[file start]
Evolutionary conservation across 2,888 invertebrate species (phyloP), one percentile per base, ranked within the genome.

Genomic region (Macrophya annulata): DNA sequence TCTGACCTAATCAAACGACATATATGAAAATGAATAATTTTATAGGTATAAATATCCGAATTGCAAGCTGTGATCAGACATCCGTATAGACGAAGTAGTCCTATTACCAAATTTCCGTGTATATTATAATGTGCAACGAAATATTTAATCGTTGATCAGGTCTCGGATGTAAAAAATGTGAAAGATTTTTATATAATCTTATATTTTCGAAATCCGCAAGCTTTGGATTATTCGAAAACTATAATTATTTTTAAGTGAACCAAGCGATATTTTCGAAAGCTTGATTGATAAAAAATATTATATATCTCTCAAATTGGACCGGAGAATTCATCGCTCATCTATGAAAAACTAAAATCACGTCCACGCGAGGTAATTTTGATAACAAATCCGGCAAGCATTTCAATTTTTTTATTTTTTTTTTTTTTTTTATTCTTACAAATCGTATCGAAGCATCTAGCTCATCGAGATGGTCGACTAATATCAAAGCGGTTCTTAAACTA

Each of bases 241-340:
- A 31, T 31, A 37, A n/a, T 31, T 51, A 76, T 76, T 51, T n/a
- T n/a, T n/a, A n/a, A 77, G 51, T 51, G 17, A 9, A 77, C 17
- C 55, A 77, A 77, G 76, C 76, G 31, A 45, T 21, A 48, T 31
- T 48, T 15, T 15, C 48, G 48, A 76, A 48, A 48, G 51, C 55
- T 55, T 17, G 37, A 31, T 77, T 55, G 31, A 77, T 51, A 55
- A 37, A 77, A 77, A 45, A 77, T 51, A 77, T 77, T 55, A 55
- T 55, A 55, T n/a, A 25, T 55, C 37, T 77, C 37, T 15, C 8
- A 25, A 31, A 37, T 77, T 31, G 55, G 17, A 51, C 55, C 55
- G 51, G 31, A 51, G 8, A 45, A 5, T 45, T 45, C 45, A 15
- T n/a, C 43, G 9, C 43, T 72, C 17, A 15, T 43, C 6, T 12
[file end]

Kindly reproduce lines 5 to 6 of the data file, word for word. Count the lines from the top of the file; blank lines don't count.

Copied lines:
- T n/a, T n/a, A n/a, A 77, G 51, T 51, G 17, A 9, A 77, C 17
- C 55, A 77, A 77, G 76, C 76, G 31, A 45, T 21, A 48, T 31